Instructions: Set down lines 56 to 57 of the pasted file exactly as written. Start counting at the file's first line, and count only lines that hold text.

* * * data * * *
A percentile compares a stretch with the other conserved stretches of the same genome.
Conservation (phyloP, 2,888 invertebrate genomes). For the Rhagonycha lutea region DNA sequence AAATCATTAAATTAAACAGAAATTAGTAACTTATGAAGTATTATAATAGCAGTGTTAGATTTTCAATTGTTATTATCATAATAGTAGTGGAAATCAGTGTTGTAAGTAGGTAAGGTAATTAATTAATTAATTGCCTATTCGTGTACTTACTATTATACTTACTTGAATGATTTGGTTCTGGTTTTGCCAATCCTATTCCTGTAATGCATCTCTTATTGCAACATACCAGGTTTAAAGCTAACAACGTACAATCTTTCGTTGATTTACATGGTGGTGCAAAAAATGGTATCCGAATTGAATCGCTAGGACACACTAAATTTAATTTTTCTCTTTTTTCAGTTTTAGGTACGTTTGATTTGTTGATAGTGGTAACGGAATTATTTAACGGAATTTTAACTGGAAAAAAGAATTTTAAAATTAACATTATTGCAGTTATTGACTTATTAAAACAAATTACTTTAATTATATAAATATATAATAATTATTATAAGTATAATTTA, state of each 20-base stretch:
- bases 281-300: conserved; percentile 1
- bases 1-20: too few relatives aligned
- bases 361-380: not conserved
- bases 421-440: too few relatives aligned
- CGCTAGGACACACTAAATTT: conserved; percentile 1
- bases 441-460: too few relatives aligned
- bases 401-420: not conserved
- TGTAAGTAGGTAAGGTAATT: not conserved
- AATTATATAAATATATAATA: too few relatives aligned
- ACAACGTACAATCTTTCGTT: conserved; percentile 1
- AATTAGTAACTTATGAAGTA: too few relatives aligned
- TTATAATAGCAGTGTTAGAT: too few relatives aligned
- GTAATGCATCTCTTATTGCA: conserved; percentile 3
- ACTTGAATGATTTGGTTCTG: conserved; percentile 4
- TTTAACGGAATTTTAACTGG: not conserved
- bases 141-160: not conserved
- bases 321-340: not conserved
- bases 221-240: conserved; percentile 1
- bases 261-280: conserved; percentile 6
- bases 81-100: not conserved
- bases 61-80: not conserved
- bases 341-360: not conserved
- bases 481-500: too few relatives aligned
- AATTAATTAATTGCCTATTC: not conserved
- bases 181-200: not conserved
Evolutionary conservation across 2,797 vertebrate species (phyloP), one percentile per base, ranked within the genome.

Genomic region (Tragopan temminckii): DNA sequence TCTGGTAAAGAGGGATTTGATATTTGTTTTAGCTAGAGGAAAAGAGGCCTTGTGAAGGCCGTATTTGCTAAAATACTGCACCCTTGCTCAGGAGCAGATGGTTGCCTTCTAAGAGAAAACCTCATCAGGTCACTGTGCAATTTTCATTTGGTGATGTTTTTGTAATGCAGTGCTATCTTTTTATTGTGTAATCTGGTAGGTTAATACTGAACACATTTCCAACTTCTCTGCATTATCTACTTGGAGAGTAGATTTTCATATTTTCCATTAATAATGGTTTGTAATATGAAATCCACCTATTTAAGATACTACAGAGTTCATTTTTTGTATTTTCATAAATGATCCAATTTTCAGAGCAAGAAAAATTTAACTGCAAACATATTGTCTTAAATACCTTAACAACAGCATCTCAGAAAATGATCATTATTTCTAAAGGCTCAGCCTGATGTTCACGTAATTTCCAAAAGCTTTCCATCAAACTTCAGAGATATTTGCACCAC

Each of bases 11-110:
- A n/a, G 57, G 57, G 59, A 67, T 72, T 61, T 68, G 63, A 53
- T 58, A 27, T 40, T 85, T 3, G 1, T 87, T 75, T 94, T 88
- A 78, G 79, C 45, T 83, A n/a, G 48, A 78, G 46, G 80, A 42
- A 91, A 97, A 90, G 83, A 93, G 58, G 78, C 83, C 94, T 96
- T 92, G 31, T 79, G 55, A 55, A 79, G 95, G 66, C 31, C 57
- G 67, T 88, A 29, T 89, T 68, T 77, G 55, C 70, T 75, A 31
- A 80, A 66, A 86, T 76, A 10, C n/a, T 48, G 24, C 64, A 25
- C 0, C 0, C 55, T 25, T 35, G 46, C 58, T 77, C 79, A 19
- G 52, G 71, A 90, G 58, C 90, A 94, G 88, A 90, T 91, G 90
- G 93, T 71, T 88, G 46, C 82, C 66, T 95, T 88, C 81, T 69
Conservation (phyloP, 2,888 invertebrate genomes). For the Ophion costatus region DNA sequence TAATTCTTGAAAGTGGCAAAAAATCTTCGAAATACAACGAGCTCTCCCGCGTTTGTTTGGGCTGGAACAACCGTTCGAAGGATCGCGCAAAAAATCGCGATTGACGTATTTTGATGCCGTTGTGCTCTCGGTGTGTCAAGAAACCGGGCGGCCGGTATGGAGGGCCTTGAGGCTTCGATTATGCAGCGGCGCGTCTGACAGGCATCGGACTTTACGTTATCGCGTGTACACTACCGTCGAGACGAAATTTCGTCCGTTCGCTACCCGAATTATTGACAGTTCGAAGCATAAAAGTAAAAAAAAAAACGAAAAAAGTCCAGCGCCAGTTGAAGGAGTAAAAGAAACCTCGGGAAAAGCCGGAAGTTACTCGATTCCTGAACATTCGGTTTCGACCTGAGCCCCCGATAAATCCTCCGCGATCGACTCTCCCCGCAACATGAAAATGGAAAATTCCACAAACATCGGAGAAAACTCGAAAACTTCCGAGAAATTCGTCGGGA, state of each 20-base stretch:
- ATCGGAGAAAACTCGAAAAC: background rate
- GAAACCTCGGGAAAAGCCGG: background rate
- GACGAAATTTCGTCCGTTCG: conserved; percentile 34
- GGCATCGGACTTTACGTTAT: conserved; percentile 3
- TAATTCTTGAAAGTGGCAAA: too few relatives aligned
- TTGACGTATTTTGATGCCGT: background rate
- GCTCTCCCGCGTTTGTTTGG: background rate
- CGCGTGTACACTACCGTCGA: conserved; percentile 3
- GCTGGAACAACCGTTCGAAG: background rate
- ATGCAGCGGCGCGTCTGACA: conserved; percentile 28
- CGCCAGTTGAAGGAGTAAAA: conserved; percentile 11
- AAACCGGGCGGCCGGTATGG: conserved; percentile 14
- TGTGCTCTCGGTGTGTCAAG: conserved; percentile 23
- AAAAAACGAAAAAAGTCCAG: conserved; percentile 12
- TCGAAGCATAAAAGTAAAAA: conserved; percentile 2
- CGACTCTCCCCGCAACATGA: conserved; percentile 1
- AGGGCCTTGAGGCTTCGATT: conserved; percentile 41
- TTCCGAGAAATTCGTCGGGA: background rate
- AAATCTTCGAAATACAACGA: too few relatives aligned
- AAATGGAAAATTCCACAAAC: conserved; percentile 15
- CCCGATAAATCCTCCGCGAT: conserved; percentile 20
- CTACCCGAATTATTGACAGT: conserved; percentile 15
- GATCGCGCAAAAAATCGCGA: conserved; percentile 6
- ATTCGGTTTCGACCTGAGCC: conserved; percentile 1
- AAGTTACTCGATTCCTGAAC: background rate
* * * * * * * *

- TCGAAGCATAAAAGTAAAAA: conserved; percentile 2
- CGACTCTCCCCGCAACATGA: conserved; percentile 1